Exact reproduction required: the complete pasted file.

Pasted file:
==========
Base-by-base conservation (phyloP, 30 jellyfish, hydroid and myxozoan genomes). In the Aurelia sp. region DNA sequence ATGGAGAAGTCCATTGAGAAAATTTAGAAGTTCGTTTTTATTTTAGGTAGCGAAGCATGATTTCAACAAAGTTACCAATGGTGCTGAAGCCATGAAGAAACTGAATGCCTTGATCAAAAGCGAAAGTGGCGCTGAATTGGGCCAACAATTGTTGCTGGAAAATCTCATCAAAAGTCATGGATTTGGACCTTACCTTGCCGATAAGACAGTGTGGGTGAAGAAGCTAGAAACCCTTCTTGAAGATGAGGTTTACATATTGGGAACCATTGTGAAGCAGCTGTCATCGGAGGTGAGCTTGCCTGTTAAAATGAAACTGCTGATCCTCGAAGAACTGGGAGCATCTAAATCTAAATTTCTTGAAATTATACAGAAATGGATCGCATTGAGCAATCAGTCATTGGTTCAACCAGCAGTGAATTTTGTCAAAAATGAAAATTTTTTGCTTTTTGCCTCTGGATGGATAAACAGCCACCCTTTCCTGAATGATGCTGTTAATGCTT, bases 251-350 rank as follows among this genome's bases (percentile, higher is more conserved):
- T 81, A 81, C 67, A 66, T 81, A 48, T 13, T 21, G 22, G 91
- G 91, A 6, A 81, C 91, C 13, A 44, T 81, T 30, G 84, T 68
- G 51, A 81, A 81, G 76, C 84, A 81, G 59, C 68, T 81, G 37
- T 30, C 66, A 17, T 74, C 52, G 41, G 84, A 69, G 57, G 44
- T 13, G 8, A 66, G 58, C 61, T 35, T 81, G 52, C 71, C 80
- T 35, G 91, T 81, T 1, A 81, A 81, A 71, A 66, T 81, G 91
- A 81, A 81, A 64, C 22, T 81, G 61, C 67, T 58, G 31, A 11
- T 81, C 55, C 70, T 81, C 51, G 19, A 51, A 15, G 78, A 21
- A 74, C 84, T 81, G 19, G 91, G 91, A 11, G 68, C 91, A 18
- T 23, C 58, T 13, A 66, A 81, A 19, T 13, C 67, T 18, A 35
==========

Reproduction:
Base-by-base conservation (phyloP, 30 jellyfish, hydroid and myxozoan genomes). In the Aurelia sp. region DNA sequence ATGGAGAAGTCCATTGAGAAAATTTAGAAGTTCGTTTTTATTTTAGGTAGCGAAGCATGATTTCAACAAAGTTACCAATGGTGCTGAAGCCATGAAGAAACTGAATGCCTTGATCAAAAGCGAAAGTGGCGCTGAATTGGGCCAACAATTGTTGCTGGAAAATCTCATCAAAAGTCATGGATTTGGACCTTACCTTGCCGATAAGACAGTGTGGGTGAAGAAGCTAGAAACCCTTCTTGAAGATGAGGTTTACATATTGGGAACCATTGTGAAGCAGCTGTCATCGGAGGTGAGCTTGCCTGTTAAAATGAAACTGCTGATCCTCGAAGAACTGGGAGCATCTAAATCTAAATTTCTTGAAATTATACAGAAATGGATCGCATTGAGCAATCAGTCATTGGTTCAACCAGCAGTGAATTTTGTCAAAAATGAAAATTTTTTGCTTTTTGCCTCTGGATGGATAAACAGCCACCCTTTCCTGAATGATGCTGTTAATGCTT, bases 251-350 rank as follows among this genome's bases (percentile, higher is more conserved):
- T 81, A 81, C 67, A 66, T 81, A 48, T 13, T 21, G 22, G 91
- G 91, A 6, A 81, C 91, C 13, A 44, T 81, T 30, G 84, T 68
- G 51, A 81, A 81, G 76, C 84, A 81, G 59, C 68, T 81, G 37
- T 30, C 66, A 17, T 74, C 52, G 41, G 84, A 69, G 57, G 44
- T 13, G 8, A 66, G 58, C 61, T 35, T 81, G 52, C 71, C 80
- T 35, G 91, T 81, T 1, A 81, A 81, A 71, A 66, T 81, G 91
- A 81, A 81, A 64, C 22, T 81, G 61, C 67, T 58, G 31, A 11
- T 81, C 55, C 70, T 81, C 51, G 19, A 51, A 15, G 78, A 21
- A 74, C 84, T 81, G 19, G 91, G 91, A 11, G 68, C 91, A 18
- T 23, C 58, T 13, A 66, A 81, A 19, T 13, C 67, T 18, A 35